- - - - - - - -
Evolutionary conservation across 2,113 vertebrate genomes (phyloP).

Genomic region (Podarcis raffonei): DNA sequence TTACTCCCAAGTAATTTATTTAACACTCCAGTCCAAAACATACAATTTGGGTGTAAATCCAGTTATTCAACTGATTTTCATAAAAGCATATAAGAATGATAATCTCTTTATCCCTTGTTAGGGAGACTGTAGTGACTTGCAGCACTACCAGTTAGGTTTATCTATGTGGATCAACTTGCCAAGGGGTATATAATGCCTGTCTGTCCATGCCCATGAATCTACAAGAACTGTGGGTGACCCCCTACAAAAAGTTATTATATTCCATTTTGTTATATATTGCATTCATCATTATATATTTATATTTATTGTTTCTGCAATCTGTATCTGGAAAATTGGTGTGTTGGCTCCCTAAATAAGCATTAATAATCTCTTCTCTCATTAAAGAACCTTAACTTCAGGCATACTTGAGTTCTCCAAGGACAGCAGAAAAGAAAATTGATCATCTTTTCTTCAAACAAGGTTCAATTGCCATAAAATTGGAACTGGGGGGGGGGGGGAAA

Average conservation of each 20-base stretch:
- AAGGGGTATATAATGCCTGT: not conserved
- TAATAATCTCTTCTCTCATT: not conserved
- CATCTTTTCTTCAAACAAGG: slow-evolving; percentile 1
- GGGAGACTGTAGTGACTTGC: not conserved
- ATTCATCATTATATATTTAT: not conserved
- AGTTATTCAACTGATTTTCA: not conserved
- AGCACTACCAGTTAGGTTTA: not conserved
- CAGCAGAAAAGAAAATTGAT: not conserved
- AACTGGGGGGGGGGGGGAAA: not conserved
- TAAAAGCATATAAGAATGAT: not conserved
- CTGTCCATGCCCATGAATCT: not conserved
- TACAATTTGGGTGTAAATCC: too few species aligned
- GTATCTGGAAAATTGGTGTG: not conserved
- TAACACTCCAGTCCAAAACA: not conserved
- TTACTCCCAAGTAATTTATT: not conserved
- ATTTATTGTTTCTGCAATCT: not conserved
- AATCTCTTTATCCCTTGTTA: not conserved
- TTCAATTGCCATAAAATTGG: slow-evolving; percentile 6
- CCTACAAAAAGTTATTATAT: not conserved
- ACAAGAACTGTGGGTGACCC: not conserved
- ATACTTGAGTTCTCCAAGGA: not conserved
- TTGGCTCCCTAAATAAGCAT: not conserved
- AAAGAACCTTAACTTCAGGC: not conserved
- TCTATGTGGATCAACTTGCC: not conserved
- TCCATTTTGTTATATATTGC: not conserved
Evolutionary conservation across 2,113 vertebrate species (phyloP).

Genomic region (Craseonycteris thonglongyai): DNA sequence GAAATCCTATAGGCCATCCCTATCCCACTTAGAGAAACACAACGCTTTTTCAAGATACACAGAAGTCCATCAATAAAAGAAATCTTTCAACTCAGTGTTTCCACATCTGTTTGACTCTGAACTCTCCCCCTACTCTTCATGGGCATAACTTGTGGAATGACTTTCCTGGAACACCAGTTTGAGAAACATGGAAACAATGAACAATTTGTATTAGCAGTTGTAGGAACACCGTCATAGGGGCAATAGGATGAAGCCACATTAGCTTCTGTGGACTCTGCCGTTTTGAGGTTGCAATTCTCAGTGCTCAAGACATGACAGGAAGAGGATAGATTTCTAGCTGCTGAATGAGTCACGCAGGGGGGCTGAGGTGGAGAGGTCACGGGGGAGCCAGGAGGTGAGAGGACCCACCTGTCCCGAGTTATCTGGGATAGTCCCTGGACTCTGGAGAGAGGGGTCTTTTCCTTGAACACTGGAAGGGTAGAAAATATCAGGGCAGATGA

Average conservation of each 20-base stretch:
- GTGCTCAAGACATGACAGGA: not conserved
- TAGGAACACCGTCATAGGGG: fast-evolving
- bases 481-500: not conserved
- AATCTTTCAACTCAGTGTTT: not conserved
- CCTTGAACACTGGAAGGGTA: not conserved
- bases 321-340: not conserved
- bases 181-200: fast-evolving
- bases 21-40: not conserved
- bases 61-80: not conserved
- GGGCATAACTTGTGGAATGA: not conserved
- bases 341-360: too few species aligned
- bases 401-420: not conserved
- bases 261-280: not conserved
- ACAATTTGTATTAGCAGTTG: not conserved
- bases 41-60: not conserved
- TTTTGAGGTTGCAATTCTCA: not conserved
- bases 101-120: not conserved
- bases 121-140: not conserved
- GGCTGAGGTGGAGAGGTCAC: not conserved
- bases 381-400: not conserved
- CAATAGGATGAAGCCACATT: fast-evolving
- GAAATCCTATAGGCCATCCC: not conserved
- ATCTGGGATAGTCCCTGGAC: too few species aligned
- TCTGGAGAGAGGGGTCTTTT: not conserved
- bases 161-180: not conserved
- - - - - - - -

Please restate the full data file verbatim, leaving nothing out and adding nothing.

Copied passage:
Evolutionary conservation across 2,113 vertebrate genomes (phyloP).

Genomic region (Podarcis raffonei): DNA sequence TTACTCCCAAGTAATTTATTTAACACTCCAGTCCAAAACATACAATTTGGGTGTAAATCCAGTTATTCAACTGATTTTCATAAAAGCATATAAGAATGATAATCTCTTTATCCCTTGTTAGGGAGACTGTAGTGACTTGCAGCACTACCAGTTAGGTTTATCTATGTGGATCAACTTGCCAAGGGGTATATAATGCCTGTCTGTCCATGCCCATGAATCTACAAGAACTGTGGGTGACCCCCTACAAAAAGTTATTATATTCCATTTTGTTATATATTGCATTCATCATTATATATTTATATTTATTGTTTCTGCAATCTGTATCTGGAAAATTGGTGTGTTGGCTCCCTAAATAAGCATTAATAATCTCTTCTCTCATTAAAGAACCTTAACTTCAGGCATACTTGAGTTCTCCAAGGACAGCAGAAAAGAAAATTGATCATCTTTTCTTCAAACAAGGTTCAATTGCCATAAAATTGGAACTGGGGGGGGGGGGGAAA

Average conservation of each 20-base stretch:
- AAGGGGTATATAATGCCTGT: not conserved
- TAATAATCTCTTCTCTCATT: not conserved
- CATCTTTTCTTCAAACAAGG: slow-evolving; percentile 1
- GGGAGACTGTAGTGACTTGC: not conserved
- ATTCATCATTATATATTTAT: not conserved
- AGTTATTCAACTGATTTTCA: not conserved
- AGCACTACCAGTTAGGTTTA: not conserved
- CAGCAGAAAAGAAAATTGAT: not conserved
- AACTGGGGGGGGGGGGGAAA: not conserved
- TAAAAGCATATAAGAATGAT: not conserved
- CTGTCCATGCCCATGAATCT: not conserved
- TACAATTTGGGTGTAAATCC: too few species aligned
- GTATCTGGAAAATTGGTGTG: not conserved
- TAACACTCCAGTCCAAAACA: not conserved
- TTACTCCCAAGTAATTTATT: not conserved
- ATTTATTGTTTCTGCAATCT: not conserved
- AATCTCTTTATCCCTTGTTA: not conserved
- TTCAATTGCCATAAAATTGG: slow-evolving; percentile 6
- CCTACAAAAAGTTATTATAT: not conserved
- ACAAGAACTGTGGGTGACCC: not conserved
- ATACTTGAGTTCTCCAAGGA: not conserved
- TTGGCTCCCTAAATAAGCAT: not conserved
- AAAGAACCTTAACTTCAGGC: not conserved
- TCTATGTGGATCAACTTGCC: not conserved
- TCCATTTTGTTATATATTGC: not conserved
Evolutionary conservation across 2,113 vertebrate species (phyloP).

Genomic region (Craseonycteris thonglongyai): DNA sequence GAAATCCTATAGGCCATCCCTATCCCACTTAGAGAAACACAACGCTTTTTCAAGATACACAGAAGTCCATCAATAAAAGAAATCTTTCAACTCAGTGTTTCCACATCTGTTTGACTCTGAACTCTCCCCCTACTCTTCATGGGCATAACTTGTGGAATGACTTTCCTGGAACACCAGTTTGAGAAACATGGAAACAATGAACAATTTGTATTAGCAGTTGTAGGAACACCGTCATAGGGGCAATAGGATGAAGCCACATTAGCTTCTGTGGACTCTGCCGTTTTGAGGTTGCAATTCTCAGTGCTCAAGACATGACAGGAAGAGGATAGATTTCTAGCTGCTGAATGAGTCACGCAGGGGGGCTGAGGTGGAGAGGTCACGGGGGAGCCAGGAGGTGAGAGGACCCACCTGTCCCGAGTTATCTGGGATAGTCCCTGGACTCTGGAGAGAGGGGTCTTTTCCTTGAACACTGGAAGGGTAGAAAATATCAGGGCAGATGA

Average conservation of each 20-base stretch:
- GTGCTCAAGACATGACAGGA: not conserved
- TAGGAACACCGTCATAGGGG: fast-evolving
- bases 481-500: not conserved
- AATCTTTCAACTCAGTGTTT: not conserved
- CCTTGAACACTGGAAGGGTA: not conserved
- bases 321-340: not conserved
- bases 181-200: fast-evolving
- bases 21-40: not conserved
- bases 61-80: not conserved
- GGGCATAACTTGTGGAATGA: not conserved
- bases 341-360: too few species aligned
- bases 401-420: not conserved
- bases 261-280: not conserved
- ACAATTTGTATTAGCAGTTG: not conserved
- bases 41-60: not conserved
- TTTTGAGGTTGCAATTCTCA: not conserved
- bases 101-120: not conserved
- bases 121-140: not conserved
- GGCTGAGGTGGAGAGGTCAC: not conserved
- bases 381-400: not conserved
- CAATAGGATGAAGCCACATT: fast-evolving
- GAAATCCTATAGGCCATCCC: not conserved
- ATCTGGGATAGTCCCTGGAC: too few species aligned
- TCTGGAGAGAGGGGTCTTTT: not conserved
- bases 161-180: not conserved